How Intimate Partner Violence Affects Children
From 2001 to 2005, 38% of households with a female IPV victim included children under age 12, as did 21% of households with a male victim.39
Studies find a 30% – 60% overlap between child maltreatment and IPV.40
Over the course of their lives, 57% of youth who witnessed violence between parents or other adult caregivers had also been abused or maltreated in some way, compared with 11% of those who had not witnessed violence. Among children who witnessed partner violence,
- 40% had been maltreated within the past year.
- 31% had been physically abused.
- 38% had been psychologically abused.41
Looking at the overlap from the reverse perspective, youth who had witnessed partner violence at home constituted high percentages of those who experienced some other form of abuse. Child witnesses to partner violence were:
- 72% of those who had experienced custodial interference.
- 70% of those who had been sexually abused by a known adult.
- 63% of those who had been neglected.
- 56% of those who had been physically abused.
- 50% of those who had been psychologically abused.42
Children exposed to IPV experience problems like those of children who have been abused.
- Some experience trauma-related anxiety, depression, and low self-esteem.
- Others engage in fighting, bullying, lying, cheating, and disobedience.
- They are more likely than other children to have difficulty in relationships with others, and poor school performance.
- They learn attitudes leading to violent behavior, and are more likely to engage in violence in the community.43
- Pre-school children suffered more often from bed-wetting, nightmares, post-traumatic stress symptoms, allergies, asthma, gastrointestinal problems, headaches and flu.44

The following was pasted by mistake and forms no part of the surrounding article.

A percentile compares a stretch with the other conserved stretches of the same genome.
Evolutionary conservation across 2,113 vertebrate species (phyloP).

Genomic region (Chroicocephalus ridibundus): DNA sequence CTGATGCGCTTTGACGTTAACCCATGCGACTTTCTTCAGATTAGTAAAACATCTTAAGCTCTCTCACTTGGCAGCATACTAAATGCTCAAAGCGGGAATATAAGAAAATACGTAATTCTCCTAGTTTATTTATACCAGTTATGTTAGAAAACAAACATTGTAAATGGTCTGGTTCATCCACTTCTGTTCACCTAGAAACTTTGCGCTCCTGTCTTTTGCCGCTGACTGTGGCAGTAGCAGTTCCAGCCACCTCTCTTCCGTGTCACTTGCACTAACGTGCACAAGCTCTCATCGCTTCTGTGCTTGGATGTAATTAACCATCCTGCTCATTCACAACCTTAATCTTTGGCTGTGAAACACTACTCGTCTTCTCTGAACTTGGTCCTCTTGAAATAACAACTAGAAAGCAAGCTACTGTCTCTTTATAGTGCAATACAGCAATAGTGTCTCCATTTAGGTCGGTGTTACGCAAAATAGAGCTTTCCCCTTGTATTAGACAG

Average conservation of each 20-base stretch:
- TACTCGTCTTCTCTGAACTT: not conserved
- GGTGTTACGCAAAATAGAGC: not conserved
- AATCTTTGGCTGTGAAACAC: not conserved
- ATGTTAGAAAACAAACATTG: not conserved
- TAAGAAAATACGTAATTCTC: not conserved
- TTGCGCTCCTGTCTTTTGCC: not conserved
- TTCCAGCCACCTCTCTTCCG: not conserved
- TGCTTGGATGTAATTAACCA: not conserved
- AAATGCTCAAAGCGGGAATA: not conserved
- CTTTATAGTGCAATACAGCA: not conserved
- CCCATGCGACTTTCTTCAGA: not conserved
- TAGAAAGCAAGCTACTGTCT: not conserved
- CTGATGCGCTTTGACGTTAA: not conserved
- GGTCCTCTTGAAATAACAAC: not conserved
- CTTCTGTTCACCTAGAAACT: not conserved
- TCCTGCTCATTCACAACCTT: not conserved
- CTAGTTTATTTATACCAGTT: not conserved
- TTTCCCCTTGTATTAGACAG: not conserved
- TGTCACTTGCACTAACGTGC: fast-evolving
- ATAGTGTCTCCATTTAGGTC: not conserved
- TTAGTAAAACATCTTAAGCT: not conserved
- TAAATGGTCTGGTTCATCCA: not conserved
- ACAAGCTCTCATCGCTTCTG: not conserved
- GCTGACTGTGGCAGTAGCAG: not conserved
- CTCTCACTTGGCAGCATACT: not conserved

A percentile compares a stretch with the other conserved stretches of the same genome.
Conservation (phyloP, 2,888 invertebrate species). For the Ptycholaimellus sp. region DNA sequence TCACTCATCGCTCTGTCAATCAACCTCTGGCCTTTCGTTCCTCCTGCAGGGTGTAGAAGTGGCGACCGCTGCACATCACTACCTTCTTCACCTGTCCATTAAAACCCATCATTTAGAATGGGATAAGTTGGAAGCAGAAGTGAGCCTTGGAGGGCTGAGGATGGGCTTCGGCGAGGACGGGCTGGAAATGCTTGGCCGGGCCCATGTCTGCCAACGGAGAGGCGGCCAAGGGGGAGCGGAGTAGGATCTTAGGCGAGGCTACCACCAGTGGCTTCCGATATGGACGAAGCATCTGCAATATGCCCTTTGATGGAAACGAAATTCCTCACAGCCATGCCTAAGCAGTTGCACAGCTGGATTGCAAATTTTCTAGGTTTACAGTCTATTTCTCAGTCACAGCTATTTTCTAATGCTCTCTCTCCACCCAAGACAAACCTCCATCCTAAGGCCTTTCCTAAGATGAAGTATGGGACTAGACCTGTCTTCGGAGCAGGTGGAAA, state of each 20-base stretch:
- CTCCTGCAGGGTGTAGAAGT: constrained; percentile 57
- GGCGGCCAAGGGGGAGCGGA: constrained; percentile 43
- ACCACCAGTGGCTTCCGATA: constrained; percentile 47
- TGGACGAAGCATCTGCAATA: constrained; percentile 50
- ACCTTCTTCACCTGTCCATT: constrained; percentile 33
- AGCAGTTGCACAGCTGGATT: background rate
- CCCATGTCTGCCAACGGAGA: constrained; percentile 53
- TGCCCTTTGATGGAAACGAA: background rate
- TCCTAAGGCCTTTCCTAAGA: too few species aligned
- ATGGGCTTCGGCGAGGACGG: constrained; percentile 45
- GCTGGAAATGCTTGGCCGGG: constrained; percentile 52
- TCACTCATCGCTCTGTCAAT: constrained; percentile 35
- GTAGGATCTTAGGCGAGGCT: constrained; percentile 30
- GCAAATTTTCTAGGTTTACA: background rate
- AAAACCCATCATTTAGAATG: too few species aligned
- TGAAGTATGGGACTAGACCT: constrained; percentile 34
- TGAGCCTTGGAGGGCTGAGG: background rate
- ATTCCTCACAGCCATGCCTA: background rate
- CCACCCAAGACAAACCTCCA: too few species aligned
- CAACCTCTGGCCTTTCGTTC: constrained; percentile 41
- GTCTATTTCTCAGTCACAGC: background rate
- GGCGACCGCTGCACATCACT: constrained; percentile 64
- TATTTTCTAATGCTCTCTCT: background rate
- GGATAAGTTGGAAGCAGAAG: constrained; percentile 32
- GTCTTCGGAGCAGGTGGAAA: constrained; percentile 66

- Adolescents were more likely to attempt suicide, abuse drugs or alcohol, run away from home, engage in delinquent behavior or prostitution, and commit sexual assault crimes.45
An abusive man’s relationship to a child affects the child’s well-being directly, not just by way of its negative impact on the mother.46
Violence by a father or stepfather against the mother had a greater impact on a child than violence by a partner of the mother who played a minimal role in the child’s life.47
The effects of IPV may be buffered by the presence of protective adults within the family and outside it, especially the child’s mother, and by the child’s own ways of coping.48
- Catalano et al, (2009). op.cit.
- Hamby, S., Finkelhor, D., Turner, H., Ormrod, R. (2010). The overlap of witnessing partner violence with child maltreatment and other victimizations in a nationally representative survey of Youth. Child Abuse & Neglect, 34, 734-741.
- Edelson, J.L. (2006). Emerging Responses to Children Exposed to Domestic Violence(Summarizes many years of research.), VAWNET, National Online Resource Center on Violence Against Women.
- Graham-Bermann, S.A. & Seng, J. (2005). Violence exposure and traumatic stress symptoms as additional predictors of health problems in high-risk children. Journal of Pediatrics. 146(3):309-10.
- Research summarized in Wolfe, D.A. et al. (1995). Strategies to address violence in the lives of high risk youth. In Peled, E., Jaffe, P.G., & Edleson, J.L., (Eds.) Ending the Cycle of Violence: Community Responses to Children of Battered Women. New York: Sage Publications.
Sullivan, C.M., et al (2000). How children's adjustment is affected by their relationships to their mothers' abusers. Journal of Interpersonal Violence, 15 (6), 587-602, summarizing research that largely looks at how the impact of domestic violence on the mother’s mental health affects the children.
J.L., (2006). Op.cit.